Antimicrobial coatings find applications in ‘surface protection.’ They protect surfaces from microbes like bacteria, fungi, parasites, germs, etc. They were basically launched to prevent the growth of microbes and dirt on surfaces they were used on. But human health apprehensions concerning harmful microbes have assisted antimicrobial applications to cover both surfaces and humans.
Demand for HVAC systems should also boost market demand. Conversely, health apprehensions in regards to silver usage in antimicrobial coatings and governmental interference in Europe and U.S. are projected to hamper the antimicrobial coatings market. Vast unused potential, particularly in Latin America and Asia Pacific, would offer numerous prospects to market players.
The global market is trifurcated into products, applications, and geographies. Product segments comprise surface modification & coatings and powder coatings. The former led the market in 2013, accounting for more than 50 percent demand. It is also split on the basis of listeria, E.Coli, pseudomonas, and others. Powder coatings are likely to remain the most swiftly growing product during the forecast period.
Applications in the antimicrobial coatings market consist of mold remediation, indoor air quality, construction, medical, textiles, and others. Indoor air quality dominated the market and contributed over 25 volumes in 2013. Apart from being the biggest, it may also be the fastest expanding application in the six years ahead. Indoor air quality could record around 10.4 percent CAGR in the future.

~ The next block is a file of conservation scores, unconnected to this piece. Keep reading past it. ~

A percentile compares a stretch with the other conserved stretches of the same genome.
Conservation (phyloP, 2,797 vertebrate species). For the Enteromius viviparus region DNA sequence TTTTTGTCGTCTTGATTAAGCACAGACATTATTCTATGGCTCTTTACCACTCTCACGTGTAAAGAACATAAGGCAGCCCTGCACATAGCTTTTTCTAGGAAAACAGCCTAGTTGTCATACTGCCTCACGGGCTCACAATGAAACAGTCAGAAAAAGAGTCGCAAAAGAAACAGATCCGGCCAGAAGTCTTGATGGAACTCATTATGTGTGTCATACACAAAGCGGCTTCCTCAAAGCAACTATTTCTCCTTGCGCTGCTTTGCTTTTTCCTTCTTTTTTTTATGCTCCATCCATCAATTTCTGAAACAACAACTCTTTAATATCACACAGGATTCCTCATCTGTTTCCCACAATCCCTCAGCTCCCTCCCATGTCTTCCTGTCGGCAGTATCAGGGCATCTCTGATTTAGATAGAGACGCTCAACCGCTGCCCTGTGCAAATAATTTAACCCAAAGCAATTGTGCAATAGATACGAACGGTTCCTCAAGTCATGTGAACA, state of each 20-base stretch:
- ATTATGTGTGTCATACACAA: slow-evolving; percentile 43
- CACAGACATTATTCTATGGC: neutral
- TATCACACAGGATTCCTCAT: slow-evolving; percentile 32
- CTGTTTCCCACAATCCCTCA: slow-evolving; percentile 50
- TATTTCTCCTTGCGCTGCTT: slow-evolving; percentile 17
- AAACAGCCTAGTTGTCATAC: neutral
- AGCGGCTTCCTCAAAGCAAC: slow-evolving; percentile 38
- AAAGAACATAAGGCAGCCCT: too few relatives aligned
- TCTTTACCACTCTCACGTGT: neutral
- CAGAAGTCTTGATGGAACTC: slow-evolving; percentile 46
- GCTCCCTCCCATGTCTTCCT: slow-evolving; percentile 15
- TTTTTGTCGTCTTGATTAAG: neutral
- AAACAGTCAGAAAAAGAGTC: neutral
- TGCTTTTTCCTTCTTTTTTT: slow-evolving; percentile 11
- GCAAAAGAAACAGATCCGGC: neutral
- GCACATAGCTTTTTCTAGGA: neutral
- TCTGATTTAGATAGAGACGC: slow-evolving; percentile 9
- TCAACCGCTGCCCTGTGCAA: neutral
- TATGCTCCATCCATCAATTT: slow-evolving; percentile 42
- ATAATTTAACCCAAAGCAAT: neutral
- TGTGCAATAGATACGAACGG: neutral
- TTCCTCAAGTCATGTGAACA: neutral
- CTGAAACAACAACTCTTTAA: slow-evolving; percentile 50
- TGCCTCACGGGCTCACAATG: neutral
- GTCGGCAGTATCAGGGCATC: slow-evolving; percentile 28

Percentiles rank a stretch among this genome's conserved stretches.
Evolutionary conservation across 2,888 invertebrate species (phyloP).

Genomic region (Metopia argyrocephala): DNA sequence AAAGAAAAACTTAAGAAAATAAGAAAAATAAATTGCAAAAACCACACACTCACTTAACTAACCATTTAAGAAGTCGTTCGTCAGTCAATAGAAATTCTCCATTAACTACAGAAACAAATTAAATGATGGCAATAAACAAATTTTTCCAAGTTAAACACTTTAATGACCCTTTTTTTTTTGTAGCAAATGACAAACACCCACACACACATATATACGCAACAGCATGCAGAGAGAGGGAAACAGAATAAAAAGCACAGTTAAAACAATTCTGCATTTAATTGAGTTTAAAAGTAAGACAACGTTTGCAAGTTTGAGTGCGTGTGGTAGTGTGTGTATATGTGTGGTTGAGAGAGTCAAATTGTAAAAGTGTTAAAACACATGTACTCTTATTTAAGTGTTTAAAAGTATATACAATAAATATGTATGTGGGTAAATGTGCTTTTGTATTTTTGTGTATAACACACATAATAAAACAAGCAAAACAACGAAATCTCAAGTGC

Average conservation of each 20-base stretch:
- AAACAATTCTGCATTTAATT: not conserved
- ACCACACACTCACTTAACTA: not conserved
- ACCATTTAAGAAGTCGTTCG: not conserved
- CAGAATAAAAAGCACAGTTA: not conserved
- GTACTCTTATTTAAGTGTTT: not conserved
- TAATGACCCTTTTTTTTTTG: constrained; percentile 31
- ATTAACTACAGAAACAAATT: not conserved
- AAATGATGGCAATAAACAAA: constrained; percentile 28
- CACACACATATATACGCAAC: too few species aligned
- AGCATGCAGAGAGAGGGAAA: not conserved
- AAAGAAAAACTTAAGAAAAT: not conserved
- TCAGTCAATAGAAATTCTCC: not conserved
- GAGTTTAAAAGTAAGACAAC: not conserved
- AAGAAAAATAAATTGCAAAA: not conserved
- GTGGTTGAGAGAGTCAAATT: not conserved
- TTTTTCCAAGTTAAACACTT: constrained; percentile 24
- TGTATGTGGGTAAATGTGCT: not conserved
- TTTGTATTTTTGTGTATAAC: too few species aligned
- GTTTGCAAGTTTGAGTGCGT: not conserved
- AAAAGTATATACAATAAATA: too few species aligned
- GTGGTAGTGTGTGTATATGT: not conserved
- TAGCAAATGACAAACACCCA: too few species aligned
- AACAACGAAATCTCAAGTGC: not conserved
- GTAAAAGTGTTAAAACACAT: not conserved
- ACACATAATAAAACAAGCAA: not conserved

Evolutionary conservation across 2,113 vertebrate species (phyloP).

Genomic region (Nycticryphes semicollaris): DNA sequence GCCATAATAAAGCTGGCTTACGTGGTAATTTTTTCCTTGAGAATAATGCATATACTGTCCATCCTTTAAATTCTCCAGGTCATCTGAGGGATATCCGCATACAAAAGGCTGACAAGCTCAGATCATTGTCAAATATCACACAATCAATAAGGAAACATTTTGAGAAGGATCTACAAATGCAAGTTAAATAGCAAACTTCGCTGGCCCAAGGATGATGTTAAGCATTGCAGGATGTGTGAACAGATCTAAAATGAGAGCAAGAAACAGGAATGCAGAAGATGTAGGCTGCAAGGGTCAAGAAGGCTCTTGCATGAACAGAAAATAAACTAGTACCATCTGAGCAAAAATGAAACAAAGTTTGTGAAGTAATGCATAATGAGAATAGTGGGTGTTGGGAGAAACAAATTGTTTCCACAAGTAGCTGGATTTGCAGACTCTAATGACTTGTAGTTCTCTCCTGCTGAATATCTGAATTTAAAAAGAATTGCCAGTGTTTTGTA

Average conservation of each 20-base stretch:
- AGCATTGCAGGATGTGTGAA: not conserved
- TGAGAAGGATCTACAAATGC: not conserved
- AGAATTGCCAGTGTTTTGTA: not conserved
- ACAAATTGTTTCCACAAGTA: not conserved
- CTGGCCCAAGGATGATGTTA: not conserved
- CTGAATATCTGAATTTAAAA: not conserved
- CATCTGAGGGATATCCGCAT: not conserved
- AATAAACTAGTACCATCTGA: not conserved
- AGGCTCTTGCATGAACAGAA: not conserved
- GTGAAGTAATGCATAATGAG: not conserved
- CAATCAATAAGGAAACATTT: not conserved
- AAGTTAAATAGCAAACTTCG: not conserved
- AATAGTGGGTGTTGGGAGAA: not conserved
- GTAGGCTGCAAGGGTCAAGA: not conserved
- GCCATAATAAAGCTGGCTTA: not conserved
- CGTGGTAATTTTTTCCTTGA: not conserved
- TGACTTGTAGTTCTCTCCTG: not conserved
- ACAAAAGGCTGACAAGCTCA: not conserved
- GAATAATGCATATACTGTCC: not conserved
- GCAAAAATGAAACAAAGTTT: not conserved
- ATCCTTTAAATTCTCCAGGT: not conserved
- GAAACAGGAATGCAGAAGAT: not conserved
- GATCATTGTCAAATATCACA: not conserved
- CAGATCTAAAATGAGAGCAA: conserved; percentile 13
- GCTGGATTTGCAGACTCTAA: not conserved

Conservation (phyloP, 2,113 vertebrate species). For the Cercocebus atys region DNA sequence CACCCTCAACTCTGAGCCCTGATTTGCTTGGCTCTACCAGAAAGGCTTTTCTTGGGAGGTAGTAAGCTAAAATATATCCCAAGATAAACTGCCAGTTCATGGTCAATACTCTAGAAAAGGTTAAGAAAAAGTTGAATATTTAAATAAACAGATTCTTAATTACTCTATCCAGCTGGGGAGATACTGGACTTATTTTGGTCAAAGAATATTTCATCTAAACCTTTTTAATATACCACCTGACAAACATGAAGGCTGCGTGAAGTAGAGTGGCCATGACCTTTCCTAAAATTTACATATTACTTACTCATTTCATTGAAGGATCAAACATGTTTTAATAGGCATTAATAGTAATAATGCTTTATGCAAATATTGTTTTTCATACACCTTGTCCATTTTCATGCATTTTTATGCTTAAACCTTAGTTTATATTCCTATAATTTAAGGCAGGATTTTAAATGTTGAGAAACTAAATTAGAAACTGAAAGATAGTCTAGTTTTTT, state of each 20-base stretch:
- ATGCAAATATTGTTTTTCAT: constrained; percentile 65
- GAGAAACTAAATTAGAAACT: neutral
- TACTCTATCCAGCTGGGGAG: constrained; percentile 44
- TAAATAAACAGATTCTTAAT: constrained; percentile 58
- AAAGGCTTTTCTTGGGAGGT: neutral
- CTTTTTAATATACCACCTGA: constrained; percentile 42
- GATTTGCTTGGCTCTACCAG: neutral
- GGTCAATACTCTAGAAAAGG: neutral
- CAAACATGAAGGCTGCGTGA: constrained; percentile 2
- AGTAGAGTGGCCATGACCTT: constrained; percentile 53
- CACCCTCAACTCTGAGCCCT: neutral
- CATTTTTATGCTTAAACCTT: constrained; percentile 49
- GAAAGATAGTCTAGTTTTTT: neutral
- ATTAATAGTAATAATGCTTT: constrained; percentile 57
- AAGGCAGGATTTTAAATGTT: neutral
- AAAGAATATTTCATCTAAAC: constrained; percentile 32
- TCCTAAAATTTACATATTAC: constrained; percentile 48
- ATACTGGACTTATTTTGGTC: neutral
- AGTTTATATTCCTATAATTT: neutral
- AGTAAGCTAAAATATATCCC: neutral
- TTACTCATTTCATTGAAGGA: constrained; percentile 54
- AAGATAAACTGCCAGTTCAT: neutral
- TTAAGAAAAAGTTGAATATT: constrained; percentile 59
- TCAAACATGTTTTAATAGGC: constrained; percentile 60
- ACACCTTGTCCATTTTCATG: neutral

Construction application is predicted to register nearly 11.5 percent CAGR during 2014 to 2020. Geographical segments encompass Europe, North America, Asia Pacific, and rest of the world. North America led the market in 2013. It contributed over 35 percent of the overall demand. Furthermore, this region would grow most rapidly in the six years ahead. Escalating medical expenses and better life styles in the U.S. is its key propeller.
The worldwide antimicrobial coatings market is oligopolistic and moderately concentrated. Its top four firms captured little below than 50 percent shares in 2013.